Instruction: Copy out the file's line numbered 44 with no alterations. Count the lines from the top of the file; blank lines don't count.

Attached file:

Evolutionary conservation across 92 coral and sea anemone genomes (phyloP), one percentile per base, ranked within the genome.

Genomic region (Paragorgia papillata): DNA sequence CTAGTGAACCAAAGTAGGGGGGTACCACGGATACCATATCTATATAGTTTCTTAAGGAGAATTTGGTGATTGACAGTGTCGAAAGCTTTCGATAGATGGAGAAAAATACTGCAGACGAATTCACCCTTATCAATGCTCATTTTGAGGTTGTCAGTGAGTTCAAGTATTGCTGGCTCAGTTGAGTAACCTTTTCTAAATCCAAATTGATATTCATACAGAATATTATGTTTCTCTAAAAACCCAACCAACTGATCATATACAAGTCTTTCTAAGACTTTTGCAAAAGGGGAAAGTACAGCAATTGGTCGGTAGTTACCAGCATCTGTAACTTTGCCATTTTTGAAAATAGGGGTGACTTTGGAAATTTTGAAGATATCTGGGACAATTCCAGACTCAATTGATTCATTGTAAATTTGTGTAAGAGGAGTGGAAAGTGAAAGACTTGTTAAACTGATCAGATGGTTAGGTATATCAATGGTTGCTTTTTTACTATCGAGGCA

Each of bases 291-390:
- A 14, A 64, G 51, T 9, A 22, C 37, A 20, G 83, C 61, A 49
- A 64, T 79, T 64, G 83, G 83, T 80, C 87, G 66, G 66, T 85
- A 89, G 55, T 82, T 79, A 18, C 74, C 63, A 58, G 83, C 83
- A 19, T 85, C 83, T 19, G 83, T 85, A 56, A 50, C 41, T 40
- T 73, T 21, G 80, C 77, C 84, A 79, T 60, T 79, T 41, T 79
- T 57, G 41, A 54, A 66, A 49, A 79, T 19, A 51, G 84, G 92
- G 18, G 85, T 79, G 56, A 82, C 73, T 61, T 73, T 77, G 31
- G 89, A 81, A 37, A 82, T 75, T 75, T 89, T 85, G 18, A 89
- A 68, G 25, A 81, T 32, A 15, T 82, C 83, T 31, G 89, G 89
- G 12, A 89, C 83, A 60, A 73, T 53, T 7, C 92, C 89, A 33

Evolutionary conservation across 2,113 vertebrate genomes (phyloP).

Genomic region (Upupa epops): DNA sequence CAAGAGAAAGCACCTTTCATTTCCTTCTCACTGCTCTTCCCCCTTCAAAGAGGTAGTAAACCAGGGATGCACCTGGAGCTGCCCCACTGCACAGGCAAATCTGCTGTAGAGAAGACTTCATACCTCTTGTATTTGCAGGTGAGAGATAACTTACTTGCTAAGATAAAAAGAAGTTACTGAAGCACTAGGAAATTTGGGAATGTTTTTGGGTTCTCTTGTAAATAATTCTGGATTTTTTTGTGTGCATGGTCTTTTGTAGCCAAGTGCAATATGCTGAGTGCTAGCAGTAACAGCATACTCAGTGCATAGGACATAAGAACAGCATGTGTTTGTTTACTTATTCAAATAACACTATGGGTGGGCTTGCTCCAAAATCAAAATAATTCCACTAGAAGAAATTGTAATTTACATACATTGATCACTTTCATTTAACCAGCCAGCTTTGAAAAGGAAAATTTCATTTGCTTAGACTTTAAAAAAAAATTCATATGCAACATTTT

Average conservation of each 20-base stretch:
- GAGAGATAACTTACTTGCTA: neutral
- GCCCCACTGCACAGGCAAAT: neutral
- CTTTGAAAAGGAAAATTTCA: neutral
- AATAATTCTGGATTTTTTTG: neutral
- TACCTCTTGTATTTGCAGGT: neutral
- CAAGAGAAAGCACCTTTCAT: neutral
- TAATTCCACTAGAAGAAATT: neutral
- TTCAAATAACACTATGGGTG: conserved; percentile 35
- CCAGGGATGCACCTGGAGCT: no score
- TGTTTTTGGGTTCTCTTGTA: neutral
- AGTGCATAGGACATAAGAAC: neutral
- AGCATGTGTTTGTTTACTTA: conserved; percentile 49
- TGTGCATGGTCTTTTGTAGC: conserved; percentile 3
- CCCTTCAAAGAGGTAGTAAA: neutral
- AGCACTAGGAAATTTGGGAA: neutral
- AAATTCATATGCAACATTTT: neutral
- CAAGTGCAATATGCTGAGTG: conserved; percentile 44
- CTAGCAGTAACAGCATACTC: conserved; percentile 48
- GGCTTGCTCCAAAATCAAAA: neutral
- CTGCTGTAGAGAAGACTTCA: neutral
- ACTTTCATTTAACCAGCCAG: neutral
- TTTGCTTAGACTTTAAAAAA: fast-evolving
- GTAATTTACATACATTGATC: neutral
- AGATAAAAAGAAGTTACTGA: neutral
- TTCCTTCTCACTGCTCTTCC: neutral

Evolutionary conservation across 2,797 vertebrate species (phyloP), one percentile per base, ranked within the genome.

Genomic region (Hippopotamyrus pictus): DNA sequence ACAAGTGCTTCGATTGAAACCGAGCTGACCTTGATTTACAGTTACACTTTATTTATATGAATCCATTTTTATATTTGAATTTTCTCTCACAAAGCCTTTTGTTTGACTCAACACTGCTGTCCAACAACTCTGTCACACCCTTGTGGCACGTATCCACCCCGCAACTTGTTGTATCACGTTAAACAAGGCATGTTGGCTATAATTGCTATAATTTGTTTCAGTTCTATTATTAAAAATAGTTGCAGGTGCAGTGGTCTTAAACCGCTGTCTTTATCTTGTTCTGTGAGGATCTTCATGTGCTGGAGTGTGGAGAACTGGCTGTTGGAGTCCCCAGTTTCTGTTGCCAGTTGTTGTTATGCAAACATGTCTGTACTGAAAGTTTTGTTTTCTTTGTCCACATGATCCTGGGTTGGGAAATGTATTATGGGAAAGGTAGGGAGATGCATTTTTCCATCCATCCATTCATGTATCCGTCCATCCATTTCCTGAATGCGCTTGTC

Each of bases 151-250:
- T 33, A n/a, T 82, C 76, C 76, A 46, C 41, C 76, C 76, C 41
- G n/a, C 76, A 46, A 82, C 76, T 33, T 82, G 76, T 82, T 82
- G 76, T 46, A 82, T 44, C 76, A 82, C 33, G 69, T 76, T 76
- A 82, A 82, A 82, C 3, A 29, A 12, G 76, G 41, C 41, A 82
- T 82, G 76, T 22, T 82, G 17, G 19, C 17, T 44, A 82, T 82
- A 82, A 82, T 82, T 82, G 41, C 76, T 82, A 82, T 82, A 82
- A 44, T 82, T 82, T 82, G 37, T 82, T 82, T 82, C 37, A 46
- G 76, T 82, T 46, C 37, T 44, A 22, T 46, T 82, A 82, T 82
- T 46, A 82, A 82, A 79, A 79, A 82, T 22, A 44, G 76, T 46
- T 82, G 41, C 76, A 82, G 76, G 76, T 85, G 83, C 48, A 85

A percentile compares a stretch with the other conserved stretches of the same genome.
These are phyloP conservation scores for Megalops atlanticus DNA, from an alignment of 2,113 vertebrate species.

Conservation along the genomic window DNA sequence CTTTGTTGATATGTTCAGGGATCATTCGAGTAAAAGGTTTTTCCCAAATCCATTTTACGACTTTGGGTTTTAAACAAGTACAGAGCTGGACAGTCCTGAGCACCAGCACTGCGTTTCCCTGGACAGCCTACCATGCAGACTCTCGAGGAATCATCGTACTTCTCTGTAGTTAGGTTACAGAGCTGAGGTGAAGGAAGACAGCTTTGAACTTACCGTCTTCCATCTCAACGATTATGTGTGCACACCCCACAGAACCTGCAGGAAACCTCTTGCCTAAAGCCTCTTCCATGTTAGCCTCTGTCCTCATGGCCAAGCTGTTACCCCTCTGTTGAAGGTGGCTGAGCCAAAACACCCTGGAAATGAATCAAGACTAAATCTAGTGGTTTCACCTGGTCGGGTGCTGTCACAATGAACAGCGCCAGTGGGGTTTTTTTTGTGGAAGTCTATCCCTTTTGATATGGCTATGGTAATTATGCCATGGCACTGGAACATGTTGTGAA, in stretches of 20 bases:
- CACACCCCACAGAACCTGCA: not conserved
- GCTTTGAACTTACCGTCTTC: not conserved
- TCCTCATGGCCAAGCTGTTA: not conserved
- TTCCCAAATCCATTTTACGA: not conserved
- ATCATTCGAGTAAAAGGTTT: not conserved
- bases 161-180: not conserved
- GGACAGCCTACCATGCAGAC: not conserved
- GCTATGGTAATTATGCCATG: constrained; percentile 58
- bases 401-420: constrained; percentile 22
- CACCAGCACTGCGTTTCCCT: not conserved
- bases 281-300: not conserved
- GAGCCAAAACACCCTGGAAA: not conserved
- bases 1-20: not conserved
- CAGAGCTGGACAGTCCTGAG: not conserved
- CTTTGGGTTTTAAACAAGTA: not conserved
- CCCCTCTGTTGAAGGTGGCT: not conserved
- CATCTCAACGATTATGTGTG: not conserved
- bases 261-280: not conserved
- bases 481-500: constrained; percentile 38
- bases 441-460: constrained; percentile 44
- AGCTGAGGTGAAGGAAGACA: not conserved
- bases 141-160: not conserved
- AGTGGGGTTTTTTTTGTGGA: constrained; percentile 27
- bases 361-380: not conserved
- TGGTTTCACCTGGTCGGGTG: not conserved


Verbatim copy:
Each of bases 151-250: